There are about 800 vehicles per 1000 residents in Illinois - low for the US - and about 300 per 1000 in Argentina. In Argentina, most of those vehicles are in Buenos Aires (it has a much higher auto ownership rate than the rest of the country, since it's wealthier) and don't drive on two lane rural roads all that much. In Illinois, auto ownership is pretty flat across the state - lower in the city of Chicago (~450 per 1000 residents) and higher everywhere else, which means that a car in Illinois likely drives more than one in Argentina. (Argentina has a much better bus system than the US midwest, to boot.)

Once you account for the vastly fewer miles driven on Argentinian roads, you're closer to 10x the death rate of Illinois. Which seems fairly dangerous to me.
posted by Homeboy Trouble at 9:47 AM on July 8, 2015 [3 favorites]


Yeah, I really don't get the snark on this one, don't suspect Samsung of having nefarious shadowy side purposes, and definitely don't think this is useless, or "a solution looking for a problem."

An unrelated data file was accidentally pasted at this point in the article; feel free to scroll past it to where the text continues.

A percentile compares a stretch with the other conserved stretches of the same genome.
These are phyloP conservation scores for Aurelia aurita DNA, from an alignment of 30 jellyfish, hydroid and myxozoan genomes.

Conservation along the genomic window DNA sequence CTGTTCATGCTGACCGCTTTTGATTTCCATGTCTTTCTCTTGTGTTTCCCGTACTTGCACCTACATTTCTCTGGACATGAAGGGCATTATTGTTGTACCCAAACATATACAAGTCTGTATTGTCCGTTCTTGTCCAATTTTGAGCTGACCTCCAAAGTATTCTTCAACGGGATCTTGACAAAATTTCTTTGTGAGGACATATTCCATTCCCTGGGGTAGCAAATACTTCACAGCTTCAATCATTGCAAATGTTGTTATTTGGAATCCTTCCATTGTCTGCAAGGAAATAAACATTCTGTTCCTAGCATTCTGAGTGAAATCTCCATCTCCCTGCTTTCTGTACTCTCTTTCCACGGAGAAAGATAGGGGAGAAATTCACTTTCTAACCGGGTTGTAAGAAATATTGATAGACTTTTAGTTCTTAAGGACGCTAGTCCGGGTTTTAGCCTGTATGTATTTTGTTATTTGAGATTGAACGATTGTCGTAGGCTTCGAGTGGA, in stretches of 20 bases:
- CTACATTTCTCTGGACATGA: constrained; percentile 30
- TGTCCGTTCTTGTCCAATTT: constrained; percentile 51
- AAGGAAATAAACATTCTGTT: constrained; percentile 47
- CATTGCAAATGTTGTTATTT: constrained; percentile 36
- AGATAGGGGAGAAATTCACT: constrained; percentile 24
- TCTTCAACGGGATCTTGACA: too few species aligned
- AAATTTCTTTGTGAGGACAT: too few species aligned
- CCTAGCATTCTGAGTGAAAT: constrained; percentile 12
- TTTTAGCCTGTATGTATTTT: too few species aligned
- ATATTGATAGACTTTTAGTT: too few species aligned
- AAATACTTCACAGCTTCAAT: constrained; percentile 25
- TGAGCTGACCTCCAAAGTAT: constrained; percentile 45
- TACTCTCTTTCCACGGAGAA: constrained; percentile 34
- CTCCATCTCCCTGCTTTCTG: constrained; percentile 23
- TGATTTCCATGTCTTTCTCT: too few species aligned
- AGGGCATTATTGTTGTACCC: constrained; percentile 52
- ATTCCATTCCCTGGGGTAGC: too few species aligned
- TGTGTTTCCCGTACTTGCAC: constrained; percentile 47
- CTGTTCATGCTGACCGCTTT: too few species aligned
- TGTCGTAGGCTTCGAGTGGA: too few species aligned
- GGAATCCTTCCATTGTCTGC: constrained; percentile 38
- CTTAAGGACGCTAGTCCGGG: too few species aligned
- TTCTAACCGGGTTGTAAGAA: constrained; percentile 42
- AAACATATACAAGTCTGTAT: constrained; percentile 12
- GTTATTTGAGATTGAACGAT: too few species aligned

One-lane road, in this context, means "one lane per direction." There are parts of the road that will be marked where you can pass with reasonable safety (long enough field of view of oncoming traffic). There are parts that will be marked as "don't even think of sticking your nose into the next lane."

There will always be people ignoring these markings.

Some of those roads will be in the open plain where they are built that way because of lack of development funds (or infrastructure overhaul funds). Some of them will be built as roads in and out of mountains, with a sheer cliff to the side typically, because no you can't tunnel through the entire Taurus Mountain range [1] and can't blast into the cliff-side too deeply without having to bring down large, large amounts of rock for every yard of road.

People will try to pass and die on those roads, too.

These trucks won't stop the accidents completely. The person who'll try to pass while they can't see over a hill they are approaching will still try to pass when the truck's camera can't see over the same hill, too. But they will stop maybe one in ten, and that's good enough when you consider that it's not always the stupid-passing-attempt-maker who dies---the oncoming traffic is blameless, and often helpless.